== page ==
An update on XDP and CPUMap.
Coming soon to a 4.11 kernel near you, eBPF maps that can do longest prefix matches for things like IP routing.
There is a lot happening on the XDP front in the Linux kernel these days. This presentation provides a good overview.
I love the idea that eBPF is becoming a policy language for the kernel.
A paper which provides an overview of some of the problems in the Internet architecture.
TCP/ICN: Carrying TCP over Content Centric and Named Data Networks
Interesting paper. I need to catch up on NDN papers.
A talk describing Google’s new TCP congestion control algorithm, BBR, is now online.
Such a beautiful and simple solution to a long standing problem. This one of those situations when you have to wonder why this wasn’t done before.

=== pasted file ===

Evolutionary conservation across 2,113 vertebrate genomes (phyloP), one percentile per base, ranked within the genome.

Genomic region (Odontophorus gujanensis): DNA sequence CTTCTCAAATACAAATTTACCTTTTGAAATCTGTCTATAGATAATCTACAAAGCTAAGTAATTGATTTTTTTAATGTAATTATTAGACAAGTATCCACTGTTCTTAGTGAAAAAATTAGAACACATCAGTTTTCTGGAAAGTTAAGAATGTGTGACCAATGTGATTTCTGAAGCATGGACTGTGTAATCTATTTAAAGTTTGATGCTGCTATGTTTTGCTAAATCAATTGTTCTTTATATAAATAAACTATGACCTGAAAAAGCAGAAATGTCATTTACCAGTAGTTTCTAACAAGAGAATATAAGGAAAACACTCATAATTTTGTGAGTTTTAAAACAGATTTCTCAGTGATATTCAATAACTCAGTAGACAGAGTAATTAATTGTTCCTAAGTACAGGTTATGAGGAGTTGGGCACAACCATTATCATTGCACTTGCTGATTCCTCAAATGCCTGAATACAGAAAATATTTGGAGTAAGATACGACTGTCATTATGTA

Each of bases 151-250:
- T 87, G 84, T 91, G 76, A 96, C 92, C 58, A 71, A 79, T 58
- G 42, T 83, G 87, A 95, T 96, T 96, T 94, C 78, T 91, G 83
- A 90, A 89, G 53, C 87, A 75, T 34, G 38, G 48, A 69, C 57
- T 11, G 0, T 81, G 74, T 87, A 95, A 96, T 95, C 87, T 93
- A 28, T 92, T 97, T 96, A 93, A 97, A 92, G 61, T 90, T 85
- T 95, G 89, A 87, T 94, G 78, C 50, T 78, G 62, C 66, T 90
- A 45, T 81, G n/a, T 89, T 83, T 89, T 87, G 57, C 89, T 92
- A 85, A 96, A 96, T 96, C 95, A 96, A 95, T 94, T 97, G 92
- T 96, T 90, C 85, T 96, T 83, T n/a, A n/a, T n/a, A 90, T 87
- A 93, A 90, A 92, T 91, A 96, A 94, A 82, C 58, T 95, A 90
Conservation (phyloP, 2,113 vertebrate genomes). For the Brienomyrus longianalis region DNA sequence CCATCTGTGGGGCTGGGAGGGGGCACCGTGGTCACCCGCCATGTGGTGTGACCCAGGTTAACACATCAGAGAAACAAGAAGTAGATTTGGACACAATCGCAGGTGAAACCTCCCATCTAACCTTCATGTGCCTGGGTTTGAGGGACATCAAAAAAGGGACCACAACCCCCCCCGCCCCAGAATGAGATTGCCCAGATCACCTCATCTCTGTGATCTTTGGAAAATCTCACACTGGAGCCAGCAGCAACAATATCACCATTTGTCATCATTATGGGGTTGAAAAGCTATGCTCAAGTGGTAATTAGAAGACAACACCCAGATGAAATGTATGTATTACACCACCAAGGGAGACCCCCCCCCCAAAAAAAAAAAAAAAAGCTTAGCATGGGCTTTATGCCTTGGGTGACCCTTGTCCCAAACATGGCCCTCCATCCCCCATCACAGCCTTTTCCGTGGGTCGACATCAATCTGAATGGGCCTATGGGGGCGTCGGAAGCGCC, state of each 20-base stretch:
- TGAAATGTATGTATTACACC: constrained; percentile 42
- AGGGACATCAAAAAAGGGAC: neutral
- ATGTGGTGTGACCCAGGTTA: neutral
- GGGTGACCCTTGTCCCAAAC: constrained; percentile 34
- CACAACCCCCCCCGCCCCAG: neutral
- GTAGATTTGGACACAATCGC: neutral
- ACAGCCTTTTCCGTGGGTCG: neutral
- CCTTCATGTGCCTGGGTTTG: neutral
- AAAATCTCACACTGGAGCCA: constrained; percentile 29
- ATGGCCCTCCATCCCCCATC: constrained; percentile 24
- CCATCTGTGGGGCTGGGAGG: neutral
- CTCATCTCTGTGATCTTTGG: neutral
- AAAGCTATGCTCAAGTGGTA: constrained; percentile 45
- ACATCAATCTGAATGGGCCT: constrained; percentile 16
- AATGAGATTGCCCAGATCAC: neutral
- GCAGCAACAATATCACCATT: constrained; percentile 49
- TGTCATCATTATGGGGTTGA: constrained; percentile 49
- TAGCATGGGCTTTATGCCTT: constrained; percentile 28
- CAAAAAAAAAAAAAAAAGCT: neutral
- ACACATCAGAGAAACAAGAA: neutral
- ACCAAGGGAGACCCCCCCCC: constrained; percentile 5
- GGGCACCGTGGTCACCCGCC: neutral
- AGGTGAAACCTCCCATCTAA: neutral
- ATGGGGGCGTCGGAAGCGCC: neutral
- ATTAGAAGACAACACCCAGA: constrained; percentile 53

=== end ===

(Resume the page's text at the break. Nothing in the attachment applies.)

On a related note, it’s interesting how BBR separates the retransmission and congestion control (rate) logic. There is a section in An Engineering Approach to Networking where the author specifically calls out that it’s easier to solve both problems if they are considered separately vs. using the retransmission window size to control the rate as most TCP congestion control solutions do. This struck me as very interesting and I’m excited to see it demonstrated by sch_fq and BBR now.
I stumbled across an interesting paper called The road to SDN: an intellectual history of programmable networks (ACM DL link) this morning. It’s good to place current trends in historical context especially while keeping RFC 1925 Rule 11 in mind.
The concept of active networking is particularly intriguing to me. Could eBPF be the instruction set for a revival in this area? This may not make sense on a per-packet basis but perhaps for larger PDUs/messages?
I love this diagram. Source.